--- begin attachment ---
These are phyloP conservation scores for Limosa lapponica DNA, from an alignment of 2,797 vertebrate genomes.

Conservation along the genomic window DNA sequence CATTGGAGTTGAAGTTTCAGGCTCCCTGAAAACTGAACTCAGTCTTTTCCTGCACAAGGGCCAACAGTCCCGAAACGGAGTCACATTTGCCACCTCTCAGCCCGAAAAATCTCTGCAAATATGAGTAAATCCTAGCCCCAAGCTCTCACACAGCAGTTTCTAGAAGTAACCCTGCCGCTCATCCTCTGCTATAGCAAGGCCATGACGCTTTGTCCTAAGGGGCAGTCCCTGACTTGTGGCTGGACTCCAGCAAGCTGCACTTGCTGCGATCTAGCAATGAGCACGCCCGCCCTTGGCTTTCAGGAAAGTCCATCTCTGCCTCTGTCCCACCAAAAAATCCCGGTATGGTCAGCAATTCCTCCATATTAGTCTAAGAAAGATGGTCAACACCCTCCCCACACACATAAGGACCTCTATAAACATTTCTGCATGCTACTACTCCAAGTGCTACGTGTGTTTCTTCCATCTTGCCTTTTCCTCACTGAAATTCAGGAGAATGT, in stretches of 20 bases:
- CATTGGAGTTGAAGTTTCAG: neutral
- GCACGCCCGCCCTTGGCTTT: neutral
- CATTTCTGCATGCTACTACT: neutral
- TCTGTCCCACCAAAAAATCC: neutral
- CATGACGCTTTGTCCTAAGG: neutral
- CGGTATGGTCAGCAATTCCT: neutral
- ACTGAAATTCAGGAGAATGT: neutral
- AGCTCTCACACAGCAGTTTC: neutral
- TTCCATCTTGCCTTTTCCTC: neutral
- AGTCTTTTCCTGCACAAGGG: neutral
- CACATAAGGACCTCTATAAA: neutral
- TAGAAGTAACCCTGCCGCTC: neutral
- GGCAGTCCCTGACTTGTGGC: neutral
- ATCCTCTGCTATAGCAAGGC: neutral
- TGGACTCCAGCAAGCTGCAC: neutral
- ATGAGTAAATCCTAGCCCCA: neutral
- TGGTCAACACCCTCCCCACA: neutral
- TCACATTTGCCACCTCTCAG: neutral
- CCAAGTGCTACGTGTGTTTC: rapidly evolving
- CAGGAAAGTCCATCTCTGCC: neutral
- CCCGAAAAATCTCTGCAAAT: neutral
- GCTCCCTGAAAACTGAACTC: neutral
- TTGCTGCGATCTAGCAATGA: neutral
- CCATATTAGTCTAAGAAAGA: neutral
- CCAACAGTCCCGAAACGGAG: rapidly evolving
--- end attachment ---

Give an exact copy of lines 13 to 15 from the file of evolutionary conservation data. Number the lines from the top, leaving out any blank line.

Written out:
- CACATAAGGACCTCTATAAA: neutral
- TAGAAGTAACCCTGCCGCTC: neutral
- GGCAGTCCCTGACTTGTGGC: neutral